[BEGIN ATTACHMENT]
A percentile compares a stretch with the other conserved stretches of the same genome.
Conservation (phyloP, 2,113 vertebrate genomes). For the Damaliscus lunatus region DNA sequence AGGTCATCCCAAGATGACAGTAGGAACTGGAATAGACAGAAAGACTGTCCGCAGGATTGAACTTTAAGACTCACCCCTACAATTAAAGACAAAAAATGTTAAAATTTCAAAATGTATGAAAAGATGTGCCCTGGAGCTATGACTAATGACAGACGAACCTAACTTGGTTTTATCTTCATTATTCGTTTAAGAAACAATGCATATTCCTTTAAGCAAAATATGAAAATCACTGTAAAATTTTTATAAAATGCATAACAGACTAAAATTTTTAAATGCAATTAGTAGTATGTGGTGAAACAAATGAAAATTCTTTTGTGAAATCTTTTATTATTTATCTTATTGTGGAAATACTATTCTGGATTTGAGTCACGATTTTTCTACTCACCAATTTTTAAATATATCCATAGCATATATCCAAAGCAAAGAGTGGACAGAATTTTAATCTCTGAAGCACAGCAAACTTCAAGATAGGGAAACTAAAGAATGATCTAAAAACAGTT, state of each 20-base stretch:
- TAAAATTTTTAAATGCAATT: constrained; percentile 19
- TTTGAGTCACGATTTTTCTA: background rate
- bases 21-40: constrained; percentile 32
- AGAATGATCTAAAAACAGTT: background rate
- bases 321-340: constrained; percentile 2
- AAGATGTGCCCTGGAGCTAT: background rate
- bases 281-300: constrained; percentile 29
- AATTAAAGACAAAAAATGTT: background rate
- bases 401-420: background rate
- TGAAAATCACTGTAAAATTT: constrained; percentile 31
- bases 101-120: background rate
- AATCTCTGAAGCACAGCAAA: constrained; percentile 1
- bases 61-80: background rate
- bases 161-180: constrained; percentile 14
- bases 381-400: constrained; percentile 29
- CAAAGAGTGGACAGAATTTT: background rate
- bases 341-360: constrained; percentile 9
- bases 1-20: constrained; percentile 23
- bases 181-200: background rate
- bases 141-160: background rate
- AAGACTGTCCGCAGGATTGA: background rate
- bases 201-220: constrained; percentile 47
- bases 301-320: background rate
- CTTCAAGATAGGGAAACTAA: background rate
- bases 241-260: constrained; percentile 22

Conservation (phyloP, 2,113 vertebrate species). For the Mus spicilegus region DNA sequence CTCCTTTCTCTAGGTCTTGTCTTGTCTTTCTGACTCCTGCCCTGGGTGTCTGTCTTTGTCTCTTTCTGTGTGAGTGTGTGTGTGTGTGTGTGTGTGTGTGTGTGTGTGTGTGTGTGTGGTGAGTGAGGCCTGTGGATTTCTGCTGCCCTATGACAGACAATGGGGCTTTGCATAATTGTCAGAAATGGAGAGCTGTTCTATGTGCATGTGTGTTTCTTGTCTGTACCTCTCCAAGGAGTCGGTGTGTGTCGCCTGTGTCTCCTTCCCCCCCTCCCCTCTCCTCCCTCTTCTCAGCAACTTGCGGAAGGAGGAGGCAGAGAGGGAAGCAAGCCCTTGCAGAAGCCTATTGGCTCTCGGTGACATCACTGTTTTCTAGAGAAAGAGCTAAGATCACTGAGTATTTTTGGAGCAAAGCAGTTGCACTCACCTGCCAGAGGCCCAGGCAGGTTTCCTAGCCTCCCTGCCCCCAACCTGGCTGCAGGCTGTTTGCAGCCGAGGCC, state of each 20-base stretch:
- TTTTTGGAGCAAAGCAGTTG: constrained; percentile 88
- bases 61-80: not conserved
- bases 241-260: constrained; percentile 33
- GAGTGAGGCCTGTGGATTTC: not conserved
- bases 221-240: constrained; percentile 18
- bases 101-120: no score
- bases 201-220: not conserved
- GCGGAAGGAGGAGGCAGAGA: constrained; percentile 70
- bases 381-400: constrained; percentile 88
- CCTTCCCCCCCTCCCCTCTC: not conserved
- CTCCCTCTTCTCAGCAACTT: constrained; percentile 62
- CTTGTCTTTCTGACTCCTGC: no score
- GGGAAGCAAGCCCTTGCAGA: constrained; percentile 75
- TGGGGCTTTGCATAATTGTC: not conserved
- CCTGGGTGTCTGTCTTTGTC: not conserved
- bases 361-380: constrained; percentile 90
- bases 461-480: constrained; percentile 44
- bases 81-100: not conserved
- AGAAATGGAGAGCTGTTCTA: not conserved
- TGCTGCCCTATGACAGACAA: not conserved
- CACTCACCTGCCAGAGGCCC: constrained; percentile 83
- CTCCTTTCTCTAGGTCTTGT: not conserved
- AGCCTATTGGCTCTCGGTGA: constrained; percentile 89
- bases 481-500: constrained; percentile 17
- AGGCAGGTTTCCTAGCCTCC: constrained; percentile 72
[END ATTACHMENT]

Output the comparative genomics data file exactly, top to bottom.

A percentile compares a stretch with the other conserved stretches of the same genome.
Conservation (phyloP, 2,113 vertebrate genomes). For the Damaliscus lunatus region DNA sequence AGGTCATCCCAAGATGACAGTAGGAACTGGAATAGACAGAAAGACTGTCCGCAGGATTGAACTTTAAGACTCACCCCTACAATTAAAGACAAAAAATGTTAAAATTTCAAAATGTATGAAAAGATGTGCCCTGGAGCTATGACTAATGACAGACGAACCTAACTTGGTTTTATCTTCATTATTCGTTTAAGAAACAATGCATATTCCTTTAAGCAAAATATGAAAATCACTGTAAAATTTTTATAAAATGCATAACAGACTAAAATTTTTAAATGCAATTAGTAGTATGTGGTGAAACAAATGAAAATTCTTTTGTGAAATCTTTTATTATTTATCTTATTGTGGAAATACTATTCTGGATTTGAGTCACGATTTTTCTACTCACCAATTTTTAAATATATCCATAGCATATATCCAAAGCAAAGAGTGGACAGAATTTTAATCTCTGAAGCACAGCAAACTTCAAGATAGGGAAACTAAAGAATGATCTAAAAACAGTT, state of each 20-base stretch:
- TAAAATTTTTAAATGCAATT: constrained; percentile 19
- TTTGAGTCACGATTTTTCTA: background rate
- bases 21-40: constrained; percentile 32
- AGAATGATCTAAAAACAGTT: background rate
- bases 321-340: constrained; percentile 2
- AAGATGTGCCCTGGAGCTAT: background rate
- bases 281-300: constrained; percentile 29
- AATTAAAGACAAAAAATGTT: background rate
- bases 401-420: background rate
- TGAAAATCACTGTAAAATTT: constrained; percentile 31
- bases 101-120: background rate
- AATCTCTGAAGCACAGCAAA: constrained; percentile 1
- bases 61-80: background rate
- bases 161-180: constrained; percentile 14
- bases 381-400: constrained; percentile 29
- CAAAGAGTGGACAGAATTTT: background rate
- bases 341-360: constrained; percentile 9
- bases 1-20: constrained; percentile 23
- bases 181-200: background rate
- bases 141-160: background rate
- AAGACTGTCCGCAGGATTGA: background rate
- bases 201-220: constrained; percentile 47
- bases 301-320: background rate
- CTTCAAGATAGGGAAACTAA: background rate
- bases 241-260: constrained; percentile 22

Conservation (phyloP, 2,113 vertebrate species). For the Mus spicilegus region DNA sequence CTCCTTTCTCTAGGTCTTGTCTTGTCTTTCTGACTCCTGCCCTGGGTGTCTGTCTTTGTCTCTTTCTGTGTGAGTGTGTGTGTGTGTGTGTGTGTGTGTGTGTGTGTGTGTGTGTGTGGTGAGTGAGGCCTGTGGATTTCTGCTGCCCTATGACAGACAATGGGGCTTTGCATAATTGTCAGAAATGGAGAGCTGTTCTATGTGCATGTGTGTTTCTTGTCTGTACCTCTCCAAGGAGTCGGTGTGTGTCGCCTGTGTCTCCTTCCCCCCCTCCCCTCTCCTCCCTCTTCTCAGCAACTTGCGGAAGGAGGAGGCAGAGAGGGAAGCAAGCCCTTGCAGAAGCCTATTGGCTCTCGGTGACATCACTGTTTTCTAGAGAAAGAGCTAAGATCACTGAGTATTTTTGGAGCAAAGCAGTTGCACTCACCTGCCAGAGGCCCAGGCAGGTTTCCTAGCCTCCCTGCCCCCAACCTGGCTGCAGGCTGTTTGCAGCCGAGGCC, state of each 20-base stretch:
- TTTTTGGAGCAAAGCAGTTG: constrained; percentile 88
- bases 61-80: not conserved
- bases 241-260: constrained; percentile 33
- GAGTGAGGCCTGTGGATTTC: not conserved
- bases 221-240: constrained; percentile 18
- bases 101-120: no score
- bases 201-220: not conserved
- GCGGAAGGAGGAGGCAGAGA: constrained; percentile 70
- bases 381-400: constrained; percentile 88
- CCTTCCCCCCCTCCCCTCTC: not conserved
- CTCCCTCTTCTCAGCAACTT: constrained; percentile 62
- CTTGTCTTTCTGACTCCTGC: no score
- GGGAAGCAAGCCCTTGCAGA: constrained; percentile 75
- TGGGGCTTTGCATAATTGTC: not conserved
- CCTGGGTGTCTGTCTTTGTC: not conserved
- bases 361-380: constrained; percentile 90
- bases 461-480: constrained; percentile 44
- bases 81-100: not conserved
- AGAAATGGAGAGCTGTTCTA: not conserved
- TGCTGCCCTATGACAGACAA: not conserved
- CACTCACCTGCCAGAGGCCC: constrained; percentile 83
- CTCCTTTCTCTAGGTCTTGT: not conserved
- AGCCTATTGGCTCTCGGTGA: constrained; percentile 89
- bases 481-500: constrained; percentile 17
- AGGCAGGTTTCCTAGCCTCC: constrained; percentile 72